Relax your (nonexistent) muscles in the warm water, lean your head back, and pray for snow.

…Oh, and don’t ever return in the daytime. You do not want to know what that water really looks like.

10 tips for 24 hours in Mammoth Lakes
  1. Come in the fall — nobody comes in the fall.
  2. If you’re visiting from sea level, slow the fuck down on the booze.
  3. Don’t sweat driving (especially if there’s drinking involved). The town is small enough that walking, biking, or skateboarding will do just fine.
  4. Geez, lazy. There’s also a free trolley service that can get you just about anywhere you need to go.
  5. Keep your wallet in your pants. The best things around here are free.
  6. Don’t take food recommendations from locals overly seriously. The longer you live here, the more the line between great food and food that won’t kill you becomes a blurry one.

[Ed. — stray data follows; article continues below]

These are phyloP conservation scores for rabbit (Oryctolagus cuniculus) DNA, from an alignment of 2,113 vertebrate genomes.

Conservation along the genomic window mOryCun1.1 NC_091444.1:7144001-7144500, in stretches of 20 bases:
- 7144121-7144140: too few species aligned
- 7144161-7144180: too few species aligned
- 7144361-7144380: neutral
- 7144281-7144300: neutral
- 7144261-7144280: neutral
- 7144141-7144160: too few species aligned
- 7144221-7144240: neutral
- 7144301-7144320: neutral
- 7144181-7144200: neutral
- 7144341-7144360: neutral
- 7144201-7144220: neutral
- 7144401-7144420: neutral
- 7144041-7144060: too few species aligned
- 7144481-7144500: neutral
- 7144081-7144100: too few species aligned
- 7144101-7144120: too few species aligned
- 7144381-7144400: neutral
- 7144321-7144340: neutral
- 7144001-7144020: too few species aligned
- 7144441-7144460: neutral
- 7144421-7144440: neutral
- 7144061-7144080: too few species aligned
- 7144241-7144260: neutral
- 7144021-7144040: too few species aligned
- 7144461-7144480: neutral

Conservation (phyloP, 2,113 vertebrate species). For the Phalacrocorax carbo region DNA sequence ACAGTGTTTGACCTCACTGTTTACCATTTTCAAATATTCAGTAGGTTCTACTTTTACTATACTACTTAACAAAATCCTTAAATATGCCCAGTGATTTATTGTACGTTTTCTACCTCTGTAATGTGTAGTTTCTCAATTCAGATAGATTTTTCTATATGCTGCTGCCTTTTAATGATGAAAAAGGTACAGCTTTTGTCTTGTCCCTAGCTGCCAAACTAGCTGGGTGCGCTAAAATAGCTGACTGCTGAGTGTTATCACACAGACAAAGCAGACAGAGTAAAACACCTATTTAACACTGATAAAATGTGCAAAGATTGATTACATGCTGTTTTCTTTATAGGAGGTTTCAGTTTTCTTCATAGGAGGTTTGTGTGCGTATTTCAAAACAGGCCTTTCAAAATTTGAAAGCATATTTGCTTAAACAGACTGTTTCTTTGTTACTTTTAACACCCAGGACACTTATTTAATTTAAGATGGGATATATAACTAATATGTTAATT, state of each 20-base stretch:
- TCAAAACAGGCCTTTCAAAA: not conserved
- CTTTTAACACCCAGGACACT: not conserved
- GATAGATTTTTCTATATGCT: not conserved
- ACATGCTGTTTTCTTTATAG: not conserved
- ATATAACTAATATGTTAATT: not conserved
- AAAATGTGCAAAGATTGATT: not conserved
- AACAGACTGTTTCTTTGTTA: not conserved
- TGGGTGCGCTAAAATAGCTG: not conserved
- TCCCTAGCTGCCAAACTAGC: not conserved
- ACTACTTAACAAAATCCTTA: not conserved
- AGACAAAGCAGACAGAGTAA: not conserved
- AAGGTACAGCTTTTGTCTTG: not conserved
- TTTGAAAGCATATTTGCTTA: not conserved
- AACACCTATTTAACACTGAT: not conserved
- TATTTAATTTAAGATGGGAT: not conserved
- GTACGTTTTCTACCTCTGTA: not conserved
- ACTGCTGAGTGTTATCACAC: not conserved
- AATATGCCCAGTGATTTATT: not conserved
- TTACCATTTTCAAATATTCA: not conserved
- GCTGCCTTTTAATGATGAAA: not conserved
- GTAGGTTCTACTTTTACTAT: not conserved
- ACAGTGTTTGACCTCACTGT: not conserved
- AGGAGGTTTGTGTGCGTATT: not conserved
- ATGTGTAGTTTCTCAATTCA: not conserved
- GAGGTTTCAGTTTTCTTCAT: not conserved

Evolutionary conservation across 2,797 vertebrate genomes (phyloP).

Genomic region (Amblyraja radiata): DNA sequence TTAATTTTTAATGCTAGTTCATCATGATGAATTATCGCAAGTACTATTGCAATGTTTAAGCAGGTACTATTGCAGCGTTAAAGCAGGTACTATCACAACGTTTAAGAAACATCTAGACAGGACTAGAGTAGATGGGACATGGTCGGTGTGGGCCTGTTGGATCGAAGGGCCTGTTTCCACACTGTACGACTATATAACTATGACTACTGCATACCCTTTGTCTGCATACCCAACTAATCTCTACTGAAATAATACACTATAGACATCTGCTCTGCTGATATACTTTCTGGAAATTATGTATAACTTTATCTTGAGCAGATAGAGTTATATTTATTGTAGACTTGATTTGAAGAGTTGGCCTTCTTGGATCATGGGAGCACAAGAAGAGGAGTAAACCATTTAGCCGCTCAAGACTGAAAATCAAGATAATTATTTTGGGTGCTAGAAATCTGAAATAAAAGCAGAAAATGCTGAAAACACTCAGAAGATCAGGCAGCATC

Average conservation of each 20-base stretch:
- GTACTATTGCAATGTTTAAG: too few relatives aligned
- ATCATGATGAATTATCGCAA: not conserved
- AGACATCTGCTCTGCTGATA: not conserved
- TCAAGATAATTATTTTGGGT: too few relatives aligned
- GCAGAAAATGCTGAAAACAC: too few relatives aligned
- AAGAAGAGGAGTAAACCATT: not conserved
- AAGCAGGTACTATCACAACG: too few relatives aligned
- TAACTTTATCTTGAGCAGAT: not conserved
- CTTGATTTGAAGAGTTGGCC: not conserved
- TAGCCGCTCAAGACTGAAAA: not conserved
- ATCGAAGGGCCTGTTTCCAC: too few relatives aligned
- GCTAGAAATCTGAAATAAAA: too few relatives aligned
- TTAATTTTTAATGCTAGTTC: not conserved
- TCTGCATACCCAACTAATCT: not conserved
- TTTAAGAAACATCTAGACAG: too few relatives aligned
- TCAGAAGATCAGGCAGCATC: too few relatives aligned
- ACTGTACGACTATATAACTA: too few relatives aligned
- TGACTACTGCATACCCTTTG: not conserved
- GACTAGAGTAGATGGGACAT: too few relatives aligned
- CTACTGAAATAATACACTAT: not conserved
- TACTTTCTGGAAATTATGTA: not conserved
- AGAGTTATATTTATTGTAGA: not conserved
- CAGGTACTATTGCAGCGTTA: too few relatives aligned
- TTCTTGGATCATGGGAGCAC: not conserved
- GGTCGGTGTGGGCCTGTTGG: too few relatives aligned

7. You can go to Starbucks anywhere. Keep it local and swing by Stellar Brew or the Looney Bean instead.
  8. Keep it local on the booze-front also. Order Mammoth brews.
  9. The weather in Mammoth is the least predictable thing I’ve ever encountered. When in doubt, add a layer.
  10. Bring your dog.
Other activities to try
  • Drive down to Red’s Meadow. Take a deep breath and keep your eyes on the extremely frightening road — you can do this. Don’t get killed by a widow maker. Once you’re down there, check out the Devil’s Postpile: it’s a completely different experience when busloads of people aren’t being dropped off at the trailhead. Once the snow starts falling, though, forget it.
  • Watch the 9-year-olds destroy your self-confidence at the Volcom Brother’s Skate Park. Afterwards, take your skateboard and push around at the smaller, way less intimidating Shady Rest Skate Park, but be sure to wear a helmet. This town doesn’t have much money and a cop just might jump out from behind a tree.
  • When the sun goes down, stare at the stars. It never gets old.